Expulsion of a member from the House of Commons is the ultimate sanction.
It cannot be challenged and is an outstanding example of the House's power to control its own proceedings.
MPs are usually expelled for being unfit for office although they can also be expelled for a serious offence against the House.
No corresponding sanction exists in the Lords to expel a Peer from the House.
If a MP is to be expelled, the Speaker will bring a motion that the named member should be expelled.
In cases where the MP may be able to make explanation he or she can come before the House to make a statement.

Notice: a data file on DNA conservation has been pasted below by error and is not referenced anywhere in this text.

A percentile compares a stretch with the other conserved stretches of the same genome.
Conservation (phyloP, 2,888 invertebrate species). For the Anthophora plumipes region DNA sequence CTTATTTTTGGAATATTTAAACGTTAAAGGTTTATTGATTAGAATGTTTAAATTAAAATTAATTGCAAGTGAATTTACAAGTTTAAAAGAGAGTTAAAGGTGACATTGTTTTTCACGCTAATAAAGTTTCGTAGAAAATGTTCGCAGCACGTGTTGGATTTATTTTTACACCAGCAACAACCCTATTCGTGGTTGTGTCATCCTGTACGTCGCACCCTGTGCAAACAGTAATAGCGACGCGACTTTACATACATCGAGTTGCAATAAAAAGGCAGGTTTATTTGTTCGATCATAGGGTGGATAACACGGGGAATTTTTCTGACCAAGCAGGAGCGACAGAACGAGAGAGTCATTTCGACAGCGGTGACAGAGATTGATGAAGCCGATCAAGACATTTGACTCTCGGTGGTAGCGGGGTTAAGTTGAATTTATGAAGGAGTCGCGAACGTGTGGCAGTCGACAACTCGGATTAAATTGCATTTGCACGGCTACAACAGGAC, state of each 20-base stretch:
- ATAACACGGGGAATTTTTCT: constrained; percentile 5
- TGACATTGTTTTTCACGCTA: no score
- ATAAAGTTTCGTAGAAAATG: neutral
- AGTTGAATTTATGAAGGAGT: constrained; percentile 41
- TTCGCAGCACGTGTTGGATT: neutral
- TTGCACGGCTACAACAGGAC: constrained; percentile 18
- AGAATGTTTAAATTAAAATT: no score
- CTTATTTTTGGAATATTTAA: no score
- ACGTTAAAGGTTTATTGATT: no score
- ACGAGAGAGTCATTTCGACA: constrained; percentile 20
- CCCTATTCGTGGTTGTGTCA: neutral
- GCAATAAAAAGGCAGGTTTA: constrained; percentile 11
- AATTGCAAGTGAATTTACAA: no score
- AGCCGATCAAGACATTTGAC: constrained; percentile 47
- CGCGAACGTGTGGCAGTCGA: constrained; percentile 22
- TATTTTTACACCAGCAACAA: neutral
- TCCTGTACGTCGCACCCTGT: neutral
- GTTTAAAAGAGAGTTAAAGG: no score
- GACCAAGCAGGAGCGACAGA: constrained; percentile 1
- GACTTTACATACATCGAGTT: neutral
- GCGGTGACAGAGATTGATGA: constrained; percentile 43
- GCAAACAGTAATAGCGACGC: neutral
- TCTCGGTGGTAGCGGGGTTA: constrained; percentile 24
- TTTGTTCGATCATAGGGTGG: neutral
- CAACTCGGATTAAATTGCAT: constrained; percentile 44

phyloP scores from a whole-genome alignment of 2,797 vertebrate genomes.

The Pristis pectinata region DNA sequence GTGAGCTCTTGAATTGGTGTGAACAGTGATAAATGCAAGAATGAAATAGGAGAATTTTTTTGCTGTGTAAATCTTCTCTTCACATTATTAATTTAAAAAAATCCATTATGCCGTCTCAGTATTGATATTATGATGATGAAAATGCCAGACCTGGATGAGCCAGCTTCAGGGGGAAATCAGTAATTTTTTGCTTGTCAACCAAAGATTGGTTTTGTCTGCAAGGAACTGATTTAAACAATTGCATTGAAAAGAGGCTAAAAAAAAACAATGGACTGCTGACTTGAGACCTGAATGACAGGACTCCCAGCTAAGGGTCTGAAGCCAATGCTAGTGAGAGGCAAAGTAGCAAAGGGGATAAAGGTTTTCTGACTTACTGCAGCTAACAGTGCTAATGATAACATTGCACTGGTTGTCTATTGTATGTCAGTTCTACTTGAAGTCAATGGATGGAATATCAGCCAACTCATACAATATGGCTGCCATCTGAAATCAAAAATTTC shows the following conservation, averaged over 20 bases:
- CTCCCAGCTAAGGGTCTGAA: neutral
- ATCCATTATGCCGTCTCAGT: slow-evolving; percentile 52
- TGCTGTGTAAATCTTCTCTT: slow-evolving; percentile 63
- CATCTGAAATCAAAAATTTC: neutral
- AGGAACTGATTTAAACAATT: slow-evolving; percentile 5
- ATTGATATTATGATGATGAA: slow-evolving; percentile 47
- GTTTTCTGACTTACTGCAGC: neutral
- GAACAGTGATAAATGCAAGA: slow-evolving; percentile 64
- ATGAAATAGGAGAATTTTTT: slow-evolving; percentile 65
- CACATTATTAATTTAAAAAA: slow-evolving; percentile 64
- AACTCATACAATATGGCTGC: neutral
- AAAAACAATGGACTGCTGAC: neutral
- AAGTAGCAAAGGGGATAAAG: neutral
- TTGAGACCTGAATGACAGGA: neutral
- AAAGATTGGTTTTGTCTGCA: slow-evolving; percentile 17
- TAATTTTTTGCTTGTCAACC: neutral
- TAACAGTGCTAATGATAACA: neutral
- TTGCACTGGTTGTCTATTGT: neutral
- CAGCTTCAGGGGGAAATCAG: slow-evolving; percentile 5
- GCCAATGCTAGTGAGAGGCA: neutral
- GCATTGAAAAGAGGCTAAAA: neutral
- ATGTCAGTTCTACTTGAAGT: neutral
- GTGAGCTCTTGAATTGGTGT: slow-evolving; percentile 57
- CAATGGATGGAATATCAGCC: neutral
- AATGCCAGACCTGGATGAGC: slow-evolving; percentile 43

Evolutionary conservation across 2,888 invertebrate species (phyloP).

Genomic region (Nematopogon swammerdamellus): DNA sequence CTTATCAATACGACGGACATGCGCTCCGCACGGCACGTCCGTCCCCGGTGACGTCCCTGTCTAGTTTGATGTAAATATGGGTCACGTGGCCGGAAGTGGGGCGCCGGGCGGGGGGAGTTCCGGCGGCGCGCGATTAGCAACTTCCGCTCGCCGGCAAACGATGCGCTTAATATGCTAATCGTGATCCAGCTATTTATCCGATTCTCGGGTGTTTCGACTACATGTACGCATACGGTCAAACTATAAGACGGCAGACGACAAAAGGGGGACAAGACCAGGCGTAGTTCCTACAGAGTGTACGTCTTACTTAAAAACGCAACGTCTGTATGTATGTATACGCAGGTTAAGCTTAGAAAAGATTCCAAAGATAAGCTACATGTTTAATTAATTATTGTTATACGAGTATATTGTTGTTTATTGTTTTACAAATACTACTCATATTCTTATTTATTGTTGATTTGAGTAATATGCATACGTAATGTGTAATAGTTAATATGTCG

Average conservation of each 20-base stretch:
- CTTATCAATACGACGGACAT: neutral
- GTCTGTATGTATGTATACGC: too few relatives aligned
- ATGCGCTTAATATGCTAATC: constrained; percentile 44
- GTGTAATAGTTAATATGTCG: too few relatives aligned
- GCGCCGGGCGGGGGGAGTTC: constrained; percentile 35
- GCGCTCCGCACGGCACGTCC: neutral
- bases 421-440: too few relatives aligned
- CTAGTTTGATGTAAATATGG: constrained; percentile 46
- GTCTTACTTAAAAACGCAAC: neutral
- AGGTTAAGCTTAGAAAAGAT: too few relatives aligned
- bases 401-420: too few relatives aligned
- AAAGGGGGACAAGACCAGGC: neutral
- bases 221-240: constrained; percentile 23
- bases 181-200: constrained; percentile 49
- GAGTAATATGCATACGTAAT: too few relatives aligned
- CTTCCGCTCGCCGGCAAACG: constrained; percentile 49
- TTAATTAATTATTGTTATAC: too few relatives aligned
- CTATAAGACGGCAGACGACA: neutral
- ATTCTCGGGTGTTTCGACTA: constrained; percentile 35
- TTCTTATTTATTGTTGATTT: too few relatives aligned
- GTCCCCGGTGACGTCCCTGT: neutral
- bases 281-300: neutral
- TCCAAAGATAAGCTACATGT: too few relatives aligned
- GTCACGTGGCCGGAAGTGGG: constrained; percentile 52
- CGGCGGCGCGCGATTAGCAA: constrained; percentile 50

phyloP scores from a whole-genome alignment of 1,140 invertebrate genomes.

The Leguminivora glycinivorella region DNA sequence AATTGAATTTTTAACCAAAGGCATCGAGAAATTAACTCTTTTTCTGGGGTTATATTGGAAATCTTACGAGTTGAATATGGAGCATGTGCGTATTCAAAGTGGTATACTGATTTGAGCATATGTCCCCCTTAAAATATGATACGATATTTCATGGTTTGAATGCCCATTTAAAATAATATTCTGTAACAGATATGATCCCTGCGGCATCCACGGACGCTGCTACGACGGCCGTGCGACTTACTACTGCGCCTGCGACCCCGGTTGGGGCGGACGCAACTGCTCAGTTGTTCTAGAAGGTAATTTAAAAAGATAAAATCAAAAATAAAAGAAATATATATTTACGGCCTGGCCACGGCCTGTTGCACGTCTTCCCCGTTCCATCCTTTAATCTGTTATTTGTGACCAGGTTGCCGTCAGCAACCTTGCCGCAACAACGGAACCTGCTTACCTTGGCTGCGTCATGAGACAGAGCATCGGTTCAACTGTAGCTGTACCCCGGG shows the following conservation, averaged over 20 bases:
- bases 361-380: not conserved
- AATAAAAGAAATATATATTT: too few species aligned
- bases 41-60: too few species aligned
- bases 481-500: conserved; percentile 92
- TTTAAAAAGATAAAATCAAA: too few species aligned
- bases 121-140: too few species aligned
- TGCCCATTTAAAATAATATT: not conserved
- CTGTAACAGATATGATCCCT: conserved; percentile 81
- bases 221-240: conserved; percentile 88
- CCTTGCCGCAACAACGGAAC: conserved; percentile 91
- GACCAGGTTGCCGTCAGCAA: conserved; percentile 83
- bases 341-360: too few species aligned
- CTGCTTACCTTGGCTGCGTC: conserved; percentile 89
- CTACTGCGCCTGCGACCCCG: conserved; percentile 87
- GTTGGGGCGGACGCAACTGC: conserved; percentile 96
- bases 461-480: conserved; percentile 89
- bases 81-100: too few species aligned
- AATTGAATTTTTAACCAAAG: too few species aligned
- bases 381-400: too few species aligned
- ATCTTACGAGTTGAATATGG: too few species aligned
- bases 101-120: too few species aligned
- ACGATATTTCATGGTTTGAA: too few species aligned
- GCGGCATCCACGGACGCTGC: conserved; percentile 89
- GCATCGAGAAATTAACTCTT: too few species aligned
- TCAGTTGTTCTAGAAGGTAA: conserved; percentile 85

But in cases where no explanation would mitigate the ruling, the MP will be expelled in his or her absence.
A by-election must then be held to find a replacement MP.
20th century expulsions:
• 16 December 1954
Peter Baker (Con) South Norfolk, was expelled after he was sentenced to seven years imprisonment for forgery;
• 30 October 1947
Garry Hallighan (Lab) Gravesend, was expelled for lying to a committee and gross contempt for the House. This followed the publication of an article in the World's press news accusing members of insobriety and of taking fees or bribes for the supply of information;
• August 1922
Horatio Bottomley, (Ind) South Hackney, was expelled in August 1922 after he was convicted of fraudulence and conversion of property. He was sentenced to seven years imprisonment.